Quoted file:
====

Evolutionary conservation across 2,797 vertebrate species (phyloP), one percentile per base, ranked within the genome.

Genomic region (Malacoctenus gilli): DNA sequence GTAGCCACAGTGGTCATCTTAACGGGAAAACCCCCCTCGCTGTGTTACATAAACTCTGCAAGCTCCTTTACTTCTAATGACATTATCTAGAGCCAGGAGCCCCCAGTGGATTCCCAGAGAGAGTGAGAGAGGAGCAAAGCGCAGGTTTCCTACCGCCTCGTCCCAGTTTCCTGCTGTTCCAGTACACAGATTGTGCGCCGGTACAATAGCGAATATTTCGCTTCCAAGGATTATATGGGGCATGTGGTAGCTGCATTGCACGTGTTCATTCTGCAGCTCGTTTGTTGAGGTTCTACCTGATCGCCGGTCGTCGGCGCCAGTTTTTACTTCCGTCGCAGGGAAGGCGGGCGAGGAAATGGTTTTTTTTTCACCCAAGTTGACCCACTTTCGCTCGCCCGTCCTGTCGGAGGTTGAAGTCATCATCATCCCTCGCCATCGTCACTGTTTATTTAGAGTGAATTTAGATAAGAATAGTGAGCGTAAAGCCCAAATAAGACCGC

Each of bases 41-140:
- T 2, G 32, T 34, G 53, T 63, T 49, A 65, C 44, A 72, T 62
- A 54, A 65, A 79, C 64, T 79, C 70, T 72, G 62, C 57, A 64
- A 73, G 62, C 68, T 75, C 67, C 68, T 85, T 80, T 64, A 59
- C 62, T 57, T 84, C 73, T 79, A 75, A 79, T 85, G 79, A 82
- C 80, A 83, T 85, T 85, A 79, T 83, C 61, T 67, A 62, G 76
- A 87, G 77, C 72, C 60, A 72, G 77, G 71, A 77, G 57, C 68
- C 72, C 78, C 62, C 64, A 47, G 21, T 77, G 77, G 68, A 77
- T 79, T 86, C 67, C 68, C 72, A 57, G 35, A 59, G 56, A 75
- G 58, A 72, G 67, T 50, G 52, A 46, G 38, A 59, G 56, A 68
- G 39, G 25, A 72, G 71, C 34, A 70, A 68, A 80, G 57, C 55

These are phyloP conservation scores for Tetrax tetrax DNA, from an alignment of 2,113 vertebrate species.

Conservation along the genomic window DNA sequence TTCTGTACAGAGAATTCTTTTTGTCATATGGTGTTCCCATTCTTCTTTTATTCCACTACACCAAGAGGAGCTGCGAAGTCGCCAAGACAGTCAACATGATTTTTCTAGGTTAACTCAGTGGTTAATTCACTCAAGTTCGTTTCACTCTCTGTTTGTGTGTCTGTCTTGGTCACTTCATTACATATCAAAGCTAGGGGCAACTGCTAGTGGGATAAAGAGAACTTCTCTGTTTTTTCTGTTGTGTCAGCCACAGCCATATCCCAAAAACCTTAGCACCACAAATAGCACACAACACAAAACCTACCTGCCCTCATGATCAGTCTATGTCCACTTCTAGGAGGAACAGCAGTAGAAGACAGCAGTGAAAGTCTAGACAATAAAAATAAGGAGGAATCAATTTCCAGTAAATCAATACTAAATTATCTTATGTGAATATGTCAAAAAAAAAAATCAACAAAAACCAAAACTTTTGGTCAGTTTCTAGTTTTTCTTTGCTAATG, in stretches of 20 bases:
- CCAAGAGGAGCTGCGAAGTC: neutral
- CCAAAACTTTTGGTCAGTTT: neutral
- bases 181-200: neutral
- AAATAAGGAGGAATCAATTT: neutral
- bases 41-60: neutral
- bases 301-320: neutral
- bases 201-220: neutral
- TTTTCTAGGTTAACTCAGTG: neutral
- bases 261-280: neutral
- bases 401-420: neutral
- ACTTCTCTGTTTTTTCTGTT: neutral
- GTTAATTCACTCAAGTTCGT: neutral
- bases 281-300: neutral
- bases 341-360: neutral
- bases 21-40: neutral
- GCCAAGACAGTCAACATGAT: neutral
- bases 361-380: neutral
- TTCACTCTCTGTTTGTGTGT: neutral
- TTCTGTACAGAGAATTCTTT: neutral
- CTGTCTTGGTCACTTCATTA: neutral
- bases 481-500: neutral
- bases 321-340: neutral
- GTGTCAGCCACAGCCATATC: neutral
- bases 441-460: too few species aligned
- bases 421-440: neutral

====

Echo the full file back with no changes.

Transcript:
Evolutionary conservation across 2,797 vertebrate species (phyloP), one percentile per base, ranked within the genome.

Genomic region (Malacoctenus gilli): DNA sequence GTAGCCACAGTGGTCATCTTAACGGGAAAACCCCCCTCGCTGTGTTACATAAACTCTGCAAGCTCCTTTACTTCTAATGACATTATCTAGAGCCAGGAGCCCCCAGTGGATTCCCAGAGAGAGTGAGAGAGGAGCAAAGCGCAGGTTTCCTACCGCCTCGTCCCAGTTTCCTGCTGTTCCAGTACACAGATTGTGCGCCGGTACAATAGCGAATATTTCGCTTCCAAGGATTATATGGGGCATGTGGTAGCTGCATTGCACGTGTTCATTCTGCAGCTCGTTTGTTGAGGTTCTACCTGATCGCCGGTCGTCGGCGCCAGTTTTTACTTCCGTCGCAGGGAAGGCGGGCGAGGAAATGGTTTTTTTTTCACCCAAGTTGACCCACTTTCGCTCGCCCGTCCTGTCGGAGGTTGAAGTCATCATCATCCCTCGCCATCGTCACTGTTTATTTAGAGTGAATTTAGATAAGAATAGTGAGCGTAAAGCCCAAATAAGACCGC

Each of bases 41-140:
- T 2, G 32, T 34, G 53, T 63, T 49, A 65, C 44, A 72, T 62
- A 54, A 65, A 79, C 64, T 79, C 70, T 72, G 62, C 57, A 64
- A 73, G 62, C 68, T 75, C 67, C 68, T 85, T 80, T 64, A 59
- C 62, T 57, T 84, C 73, T 79, A 75, A 79, T 85, G 79, A 82
- C 80, A 83, T 85, T 85, A 79, T 83, C 61, T 67, A 62, G 76
- A 87, G 77, C 72, C 60, A 72, G 77, G 71, A 77, G 57, C 68
- C 72, C 78, C 62, C 64, A 47, G 21, T 77, G 77, G 68, A 77
- T 79, T 86, C 67, C 68, C 72, A 57, G 35, A 59, G 56, A 75
- G 58, A 72, G 67, T 50, G 52, A 46, G 38, A 59, G 56, A 68
- G 39, G 25, A 72, G 71, C 34, A 70, A 68, A 80, G 57, C 55

These are phyloP conservation scores for Tetrax tetrax DNA, from an alignment of 2,113 vertebrate species.

Conservation along the genomic window DNA sequence TTCTGTACAGAGAATTCTTTTTGTCATATGGTGTTCCCATTCTTCTTTTATTCCACTACACCAAGAGGAGCTGCGAAGTCGCCAAGACAGTCAACATGATTTTTCTAGGTTAACTCAGTGGTTAATTCACTCAAGTTCGTTTCACTCTCTGTTTGTGTGTCTGTCTTGGTCACTTCATTACATATCAAAGCTAGGGGCAACTGCTAGTGGGATAAAGAGAACTTCTCTGTTTTTTCTGTTGTGTCAGCCACAGCCATATCCCAAAAACCTTAGCACCACAAATAGCACACAACACAAAACCTACCTGCCCTCATGATCAGTCTATGTCCACTTCTAGGAGGAACAGCAGTAGAAGACAGCAGTGAAAGTCTAGACAATAAAAATAAGGAGGAATCAATTTCCAGTAAATCAATACTAAATTATCTTATGTGAATATGTCAAAAAAAAAAATCAACAAAAACCAAAACTTTTGGTCAGTTTCTAGTTTTTCTTTGCTAATG, in stretches of 20 bases:
- CCAAGAGGAGCTGCGAAGTC: neutral
- CCAAAACTTTTGGTCAGTTT: neutral
- bases 181-200: neutral
- AAATAAGGAGGAATCAATTT: neutral
- bases 41-60: neutral
- bases 301-320: neutral
- bases 201-220: neutral
- TTTTCTAGGTTAACTCAGTG: neutral
- bases 261-280: neutral
- bases 401-420: neutral
- ACTTCTCTGTTTTTTCTGTT: neutral
- GTTAATTCACTCAAGTTCGT: neutral
- bases 281-300: neutral
- bases 341-360: neutral
- bases 21-40: neutral
- GCCAAGACAGTCAACATGAT: neutral
- bases 361-380: neutral
- TTCACTCTCTGTTTGTGTGT: neutral
- TTCTGTACAGAGAATTCTTT: neutral
- CTGTCTTGGTCACTTCATTA: neutral
- bases 481-500: neutral
- bases 321-340: neutral
- GTGTCAGCCACAGCCATATC: neutral
- bases 441-460: too few species aligned
- bases 421-440: neutral